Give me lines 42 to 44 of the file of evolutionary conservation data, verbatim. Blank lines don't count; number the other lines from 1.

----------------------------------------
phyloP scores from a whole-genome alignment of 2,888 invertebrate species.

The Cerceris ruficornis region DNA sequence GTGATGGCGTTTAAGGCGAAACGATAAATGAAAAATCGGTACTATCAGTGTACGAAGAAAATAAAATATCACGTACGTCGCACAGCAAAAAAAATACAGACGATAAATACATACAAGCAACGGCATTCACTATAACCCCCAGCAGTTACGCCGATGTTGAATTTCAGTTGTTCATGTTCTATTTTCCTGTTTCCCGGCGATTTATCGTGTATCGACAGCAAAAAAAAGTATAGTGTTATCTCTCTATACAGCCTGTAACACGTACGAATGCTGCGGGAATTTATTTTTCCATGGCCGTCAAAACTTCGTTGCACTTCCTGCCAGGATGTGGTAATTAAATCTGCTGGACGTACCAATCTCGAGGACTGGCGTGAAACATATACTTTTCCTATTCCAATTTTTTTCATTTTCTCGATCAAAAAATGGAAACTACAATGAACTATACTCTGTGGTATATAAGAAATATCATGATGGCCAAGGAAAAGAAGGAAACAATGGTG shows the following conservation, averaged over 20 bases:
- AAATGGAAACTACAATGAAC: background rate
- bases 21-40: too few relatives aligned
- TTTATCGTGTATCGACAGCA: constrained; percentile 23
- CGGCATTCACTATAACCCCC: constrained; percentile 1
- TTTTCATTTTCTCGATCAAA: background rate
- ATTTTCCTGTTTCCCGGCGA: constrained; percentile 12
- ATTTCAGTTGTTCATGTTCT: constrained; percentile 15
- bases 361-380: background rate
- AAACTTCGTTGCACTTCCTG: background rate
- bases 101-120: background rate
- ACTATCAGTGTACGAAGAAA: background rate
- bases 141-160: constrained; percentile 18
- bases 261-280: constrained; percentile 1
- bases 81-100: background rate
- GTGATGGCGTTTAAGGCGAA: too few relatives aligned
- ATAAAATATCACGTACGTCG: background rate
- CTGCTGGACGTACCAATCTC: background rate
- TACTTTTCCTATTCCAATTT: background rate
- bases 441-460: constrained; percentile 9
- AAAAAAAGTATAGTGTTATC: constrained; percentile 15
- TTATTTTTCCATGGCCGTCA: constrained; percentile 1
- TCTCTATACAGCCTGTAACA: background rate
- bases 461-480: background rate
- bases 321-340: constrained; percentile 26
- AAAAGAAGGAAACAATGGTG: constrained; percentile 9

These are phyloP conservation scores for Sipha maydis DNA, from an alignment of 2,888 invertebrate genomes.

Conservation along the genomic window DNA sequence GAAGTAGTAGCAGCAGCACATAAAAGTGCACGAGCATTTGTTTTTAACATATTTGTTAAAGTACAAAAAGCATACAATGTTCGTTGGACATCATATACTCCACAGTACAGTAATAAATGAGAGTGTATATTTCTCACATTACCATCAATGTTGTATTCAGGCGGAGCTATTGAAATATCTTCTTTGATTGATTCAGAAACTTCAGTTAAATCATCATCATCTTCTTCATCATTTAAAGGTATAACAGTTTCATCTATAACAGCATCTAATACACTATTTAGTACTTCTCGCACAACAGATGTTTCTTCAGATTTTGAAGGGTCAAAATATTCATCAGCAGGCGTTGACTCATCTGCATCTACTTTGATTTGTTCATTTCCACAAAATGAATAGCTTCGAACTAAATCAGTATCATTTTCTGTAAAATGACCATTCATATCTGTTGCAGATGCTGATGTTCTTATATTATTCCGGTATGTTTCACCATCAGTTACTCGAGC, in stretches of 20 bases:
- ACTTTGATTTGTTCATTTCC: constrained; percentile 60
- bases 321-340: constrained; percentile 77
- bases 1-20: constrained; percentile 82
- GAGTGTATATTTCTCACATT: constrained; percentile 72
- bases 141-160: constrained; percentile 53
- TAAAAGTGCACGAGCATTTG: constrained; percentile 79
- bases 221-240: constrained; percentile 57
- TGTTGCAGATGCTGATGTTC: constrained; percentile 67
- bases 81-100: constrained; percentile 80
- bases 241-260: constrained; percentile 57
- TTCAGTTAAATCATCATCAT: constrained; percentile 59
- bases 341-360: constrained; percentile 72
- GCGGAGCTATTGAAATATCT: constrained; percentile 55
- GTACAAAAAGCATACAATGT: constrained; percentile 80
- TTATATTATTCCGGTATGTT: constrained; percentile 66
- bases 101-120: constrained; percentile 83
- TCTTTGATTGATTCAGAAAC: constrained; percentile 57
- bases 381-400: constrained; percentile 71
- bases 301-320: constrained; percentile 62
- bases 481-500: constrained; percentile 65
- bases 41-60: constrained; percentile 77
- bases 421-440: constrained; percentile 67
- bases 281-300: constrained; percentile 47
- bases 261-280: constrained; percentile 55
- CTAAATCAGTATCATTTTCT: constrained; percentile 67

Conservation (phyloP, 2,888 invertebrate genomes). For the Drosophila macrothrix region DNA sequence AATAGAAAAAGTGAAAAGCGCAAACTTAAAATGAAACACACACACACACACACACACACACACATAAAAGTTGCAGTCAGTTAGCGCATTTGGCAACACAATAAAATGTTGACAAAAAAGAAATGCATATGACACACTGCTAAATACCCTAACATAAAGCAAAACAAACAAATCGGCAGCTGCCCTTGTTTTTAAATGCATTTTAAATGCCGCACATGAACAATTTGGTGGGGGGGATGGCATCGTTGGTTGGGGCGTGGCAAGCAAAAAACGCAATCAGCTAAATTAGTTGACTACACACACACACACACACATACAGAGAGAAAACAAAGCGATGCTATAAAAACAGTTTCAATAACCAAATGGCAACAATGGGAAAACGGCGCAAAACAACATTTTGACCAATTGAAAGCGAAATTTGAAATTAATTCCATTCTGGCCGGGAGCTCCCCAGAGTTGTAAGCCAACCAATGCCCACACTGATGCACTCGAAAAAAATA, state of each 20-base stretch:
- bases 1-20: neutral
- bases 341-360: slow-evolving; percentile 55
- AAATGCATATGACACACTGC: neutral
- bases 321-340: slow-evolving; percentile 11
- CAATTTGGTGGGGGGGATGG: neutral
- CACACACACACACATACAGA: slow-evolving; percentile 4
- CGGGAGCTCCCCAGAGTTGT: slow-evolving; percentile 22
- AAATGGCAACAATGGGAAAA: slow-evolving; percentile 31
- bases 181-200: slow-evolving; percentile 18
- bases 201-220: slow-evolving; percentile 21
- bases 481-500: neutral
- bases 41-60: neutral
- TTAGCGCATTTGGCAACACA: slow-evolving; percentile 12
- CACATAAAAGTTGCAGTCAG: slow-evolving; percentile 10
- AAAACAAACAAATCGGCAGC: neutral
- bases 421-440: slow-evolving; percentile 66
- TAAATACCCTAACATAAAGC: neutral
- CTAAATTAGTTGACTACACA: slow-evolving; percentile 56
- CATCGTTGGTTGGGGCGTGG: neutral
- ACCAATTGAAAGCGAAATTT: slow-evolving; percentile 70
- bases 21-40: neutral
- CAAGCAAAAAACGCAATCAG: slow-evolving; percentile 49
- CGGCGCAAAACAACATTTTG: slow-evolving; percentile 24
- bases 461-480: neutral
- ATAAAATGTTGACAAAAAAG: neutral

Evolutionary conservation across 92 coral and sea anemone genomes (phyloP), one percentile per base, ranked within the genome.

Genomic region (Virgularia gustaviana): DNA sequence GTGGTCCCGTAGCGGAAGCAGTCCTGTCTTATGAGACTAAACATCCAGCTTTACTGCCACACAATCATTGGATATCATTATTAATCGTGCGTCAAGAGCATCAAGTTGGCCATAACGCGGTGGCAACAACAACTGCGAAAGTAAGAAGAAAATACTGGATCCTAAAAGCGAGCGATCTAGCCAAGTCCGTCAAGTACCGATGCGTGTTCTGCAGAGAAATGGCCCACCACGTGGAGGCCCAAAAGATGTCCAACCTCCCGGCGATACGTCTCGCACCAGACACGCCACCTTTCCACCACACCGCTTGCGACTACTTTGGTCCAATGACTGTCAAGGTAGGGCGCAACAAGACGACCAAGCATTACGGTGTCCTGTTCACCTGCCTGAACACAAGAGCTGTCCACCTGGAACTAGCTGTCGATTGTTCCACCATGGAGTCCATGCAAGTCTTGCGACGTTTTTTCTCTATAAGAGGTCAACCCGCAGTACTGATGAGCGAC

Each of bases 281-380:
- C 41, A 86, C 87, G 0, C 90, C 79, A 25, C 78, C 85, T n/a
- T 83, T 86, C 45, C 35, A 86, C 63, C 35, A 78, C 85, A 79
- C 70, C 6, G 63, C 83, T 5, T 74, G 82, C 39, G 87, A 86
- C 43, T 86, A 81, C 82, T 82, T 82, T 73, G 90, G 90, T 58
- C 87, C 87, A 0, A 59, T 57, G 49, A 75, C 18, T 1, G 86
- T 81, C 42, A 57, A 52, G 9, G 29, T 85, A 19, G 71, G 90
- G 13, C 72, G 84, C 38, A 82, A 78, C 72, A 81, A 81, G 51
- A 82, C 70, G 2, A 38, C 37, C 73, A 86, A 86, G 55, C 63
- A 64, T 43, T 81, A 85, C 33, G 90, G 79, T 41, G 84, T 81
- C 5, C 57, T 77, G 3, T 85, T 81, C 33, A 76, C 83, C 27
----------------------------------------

- GCGGAGCTATTGAAATATCT: constrained; percentile 55
- GTACAAAAAGCATACAATGT: constrained; percentile 80
- TTATATTATTCCGGTATGTT: constrained; percentile 66